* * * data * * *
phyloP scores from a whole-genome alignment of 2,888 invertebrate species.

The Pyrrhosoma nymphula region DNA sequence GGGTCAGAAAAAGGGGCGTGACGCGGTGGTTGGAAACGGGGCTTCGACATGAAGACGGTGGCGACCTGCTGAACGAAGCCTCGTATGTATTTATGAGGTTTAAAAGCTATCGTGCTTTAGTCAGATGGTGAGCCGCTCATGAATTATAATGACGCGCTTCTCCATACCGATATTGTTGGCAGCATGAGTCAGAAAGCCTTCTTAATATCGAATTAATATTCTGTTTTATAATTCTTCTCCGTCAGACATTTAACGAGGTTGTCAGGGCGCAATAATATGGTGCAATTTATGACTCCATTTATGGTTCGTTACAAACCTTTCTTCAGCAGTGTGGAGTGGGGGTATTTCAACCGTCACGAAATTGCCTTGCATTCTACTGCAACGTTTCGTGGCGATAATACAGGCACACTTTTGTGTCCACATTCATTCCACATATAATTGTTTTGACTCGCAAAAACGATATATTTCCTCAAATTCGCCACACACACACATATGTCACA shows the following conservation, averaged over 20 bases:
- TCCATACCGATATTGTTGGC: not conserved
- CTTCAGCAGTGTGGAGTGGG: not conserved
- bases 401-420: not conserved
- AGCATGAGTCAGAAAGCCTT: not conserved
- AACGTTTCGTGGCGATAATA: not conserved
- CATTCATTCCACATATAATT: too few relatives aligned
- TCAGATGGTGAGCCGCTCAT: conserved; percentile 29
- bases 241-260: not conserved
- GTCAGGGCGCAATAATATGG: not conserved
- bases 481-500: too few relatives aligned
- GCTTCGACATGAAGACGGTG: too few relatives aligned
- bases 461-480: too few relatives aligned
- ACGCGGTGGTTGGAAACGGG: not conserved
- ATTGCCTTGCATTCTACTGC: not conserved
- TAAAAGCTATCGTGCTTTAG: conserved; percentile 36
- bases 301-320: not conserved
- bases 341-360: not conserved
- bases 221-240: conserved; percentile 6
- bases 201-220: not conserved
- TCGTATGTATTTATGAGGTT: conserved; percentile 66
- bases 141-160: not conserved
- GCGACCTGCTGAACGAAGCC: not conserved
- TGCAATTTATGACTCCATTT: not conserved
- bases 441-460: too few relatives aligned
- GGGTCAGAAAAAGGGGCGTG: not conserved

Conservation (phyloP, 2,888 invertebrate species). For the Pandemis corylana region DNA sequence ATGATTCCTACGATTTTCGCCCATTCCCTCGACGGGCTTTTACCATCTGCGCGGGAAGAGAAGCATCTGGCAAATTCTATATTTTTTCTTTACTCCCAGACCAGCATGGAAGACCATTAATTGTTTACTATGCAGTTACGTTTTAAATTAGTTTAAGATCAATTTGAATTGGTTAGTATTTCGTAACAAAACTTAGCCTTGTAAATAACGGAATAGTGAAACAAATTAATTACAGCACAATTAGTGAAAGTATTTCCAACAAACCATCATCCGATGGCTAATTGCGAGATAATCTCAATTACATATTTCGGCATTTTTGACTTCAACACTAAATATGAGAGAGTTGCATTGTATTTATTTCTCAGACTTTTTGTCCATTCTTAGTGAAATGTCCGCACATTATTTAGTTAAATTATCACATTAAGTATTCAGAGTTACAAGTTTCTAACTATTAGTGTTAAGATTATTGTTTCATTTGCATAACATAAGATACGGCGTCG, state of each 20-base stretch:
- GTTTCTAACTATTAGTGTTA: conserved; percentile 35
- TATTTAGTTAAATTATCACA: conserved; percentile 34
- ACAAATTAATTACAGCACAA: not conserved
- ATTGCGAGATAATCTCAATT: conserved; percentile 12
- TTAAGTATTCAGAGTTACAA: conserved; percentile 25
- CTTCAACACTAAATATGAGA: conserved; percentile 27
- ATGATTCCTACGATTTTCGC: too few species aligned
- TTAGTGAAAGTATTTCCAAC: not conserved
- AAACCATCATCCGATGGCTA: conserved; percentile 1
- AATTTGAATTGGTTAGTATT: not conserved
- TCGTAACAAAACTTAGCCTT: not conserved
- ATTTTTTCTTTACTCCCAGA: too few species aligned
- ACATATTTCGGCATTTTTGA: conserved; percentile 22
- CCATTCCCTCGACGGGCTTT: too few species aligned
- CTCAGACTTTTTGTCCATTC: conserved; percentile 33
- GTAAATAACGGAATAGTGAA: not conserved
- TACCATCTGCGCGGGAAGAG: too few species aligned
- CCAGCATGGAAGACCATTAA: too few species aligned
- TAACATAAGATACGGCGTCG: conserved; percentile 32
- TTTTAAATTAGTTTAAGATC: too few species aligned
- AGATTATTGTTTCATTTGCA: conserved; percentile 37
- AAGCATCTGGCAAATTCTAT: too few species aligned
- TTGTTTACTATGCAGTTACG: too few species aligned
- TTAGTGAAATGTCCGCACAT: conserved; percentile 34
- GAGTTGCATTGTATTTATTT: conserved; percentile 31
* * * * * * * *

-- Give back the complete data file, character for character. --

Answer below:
phyloP scores from a whole-genome alignment of 2,888 invertebrate species.

The Pyrrhosoma nymphula region DNA sequence GGGTCAGAAAAAGGGGCGTGACGCGGTGGTTGGAAACGGGGCTTCGACATGAAGACGGTGGCGACCTGCTGAACGAAGCCTCGTATGTATTTATGAGGTTTAAAAGCTATCGTGCTTTAGTCAGATGGTGAGCCGCTCATGAATTATAATGACGCGCTTCTCCATACCGATATTGTTGGCAGCATGAGTCAGAAAGCCTTCTTAATATCGAATTAATATTCTGTTTTATAATTCTTCTCCGTCAGACATTTAACGAGGTTGTCAGGGCGCAATAATATGGTGCAATTTATGACTCCATTTATGGTTCGTTACAAACCTTTCTTCAGCAGTGTGGAGTGGGGGTATTTCAACCGTCACGAAATTGCCTTGCATTCTACTGCAACGTTTCGTGGCGATAATACAGGCACACTTTTGTGTCCACATTCATTCCACATATAATTGTTTTGACTCGCAAAAACGATATATTTCCTCAAATTCGCCACACACACACATATGTCACA shows the following conservation, averaged over 20 bases:
- TCCATACCGATATTGTTGGC: not conserved
- CTTCAGCAGTGTGGAGTGGG: not conserved
- bases 401-420: not conserved
- AGCATGAGTCAGAAAGCCTT: not conserved
- AACGTTTCGTGGCGATAATA: not conserved
- CATTCATTCCACATATAATT: too few relatives aligned
- TCAGATGGTGAGCCGCTCAT: conserved; percentile 29
- bases 241-260: not conserved
- GTCAGGGCGCAATAATATGG: not conserved
- bases 481-500: too few relatives aligned
- GCTTCGACATGAAGACGGTG: too few relatives aligned
- bases 461-480: too few relatives aligned
- ACGCGGTGGTTGGAAACGGG: not conserved
- ATTGCCTTGCATTCTACTGC: not conserved
- TAAAAGCTATCGTGCTTTAG: conserved; percentile 36
- bases 301-320: not conserved
- bases 341-360: not conserved
- bases 221-240: conserved; percentile 6
- bases 201-220: not conserved
- TCGTATGTATTTATGAGGTT: conserved; percentile 66
- bases 141-160: not conserved
- GCGACCTGCTGAACGAAGCC: not conserved
- TGCAATTTATGACTCCATTT: not conserved
- bases 441-460: too few relatives aligned
- GGGTCAGAAAAAGGGGCGTG: not conserved

Conservation (phyloP, 2,888 invertebrate species). For the Pandemis corylana region DNA sequence ATGATTCCTACGATTTTCGCCCATTCCCTCGACGGGCTTTTACCATCTGCGCGGGAAGAGAAGCATCTGGCAAATTCTATATTTTTTCTTTACTCCCAGACCAGCATGGAAGACCATTAATTGTTTACTATGCAGTTACGTTTTAAATTAGTTTAAGATCAATTTGAATTGGTTAGTATTTCGTAACAAAACTTAGCCTTGTAAATAACGGAATAGTGAAACAAATTAATTACAGCACAATTAGTGAAAGTATTTCCAACAAACCATCATCCGATGGCTAATTGCGAGATAATCTCAATTACATATTTCGGCATTTTTGACTTCAACACTAAATATGAGAGAGTTGCATTGTATTTATTTCTCAGACTTTTTGTCCATTCTTAGTGAAATGTCCGCACATTATTTAGTTAAATTATCACATTAAGTATTCAGAGTTACAAGTTTCTAACTATTAGTGTTAAGATTATTGTTTCATTTGCATAACATAAGATACGGCGTCG, state of each 20-base stretch:
- GTTTCTAACTATTAGTGTTA: conserved; percentile 35
- TATTTAGTTAAATTATCACA: conserved; percentile 34
- ACAAATTAATTACAGCACAA: not conserved
- ATTGCGAGATAATCTCAATT: conserved; percentile 12
- TTAAGTATTCAGAGTTACAA: conserved; percentile 25
- CTTCAACACTAAATATGAGA: conserved; percentile 27
- ATGATTCCTACGATTTTCGC: too few species aligned
- TTAGTGAAAGTATTTCCAAC: not conserved
- AAACCATCATCCGATGGCTA: conserved; percentile 1
- AATTTGAATTGGTTAGTATT: not conserved
- TCGTAACAAAACTTAGCCTT: not conserved
- ATTTTTTCTTTACTCCCAGA: too few species aligned
- ACATATTTCGGCATTTTTGA: conserved; percentile 22
- CCATTCCCTCGACGGGCTTT: too few species aligned
- CTCAGACTTTTTGTCCATTC: conserved; percentile 33
- GTAAATAACGGAATAGTGAA: not conserved
- TACCATCTGCGCGGGAAGAG: too few species aligned
- CCAGCATGGAAGACCATTAA: too few species aligned
- TAACATAAGATACGGCGTCG: conserved; percentile 32
- TTTTAAATTAGTTTAAGATC: too few species aligned
- AGATTATTGTTTCATTTGCA: conserved; percentile 37
- AAGCATCTGGCAAATTCTAT: too few species aligned
- TTGTTTACTATGCAGTTACG: too few species aligned
- TTAGTGAAATGTCCGCACAT: conserved; percentile 34
- GAGTTGCATTGTATTTATTT: conserved; percentile 31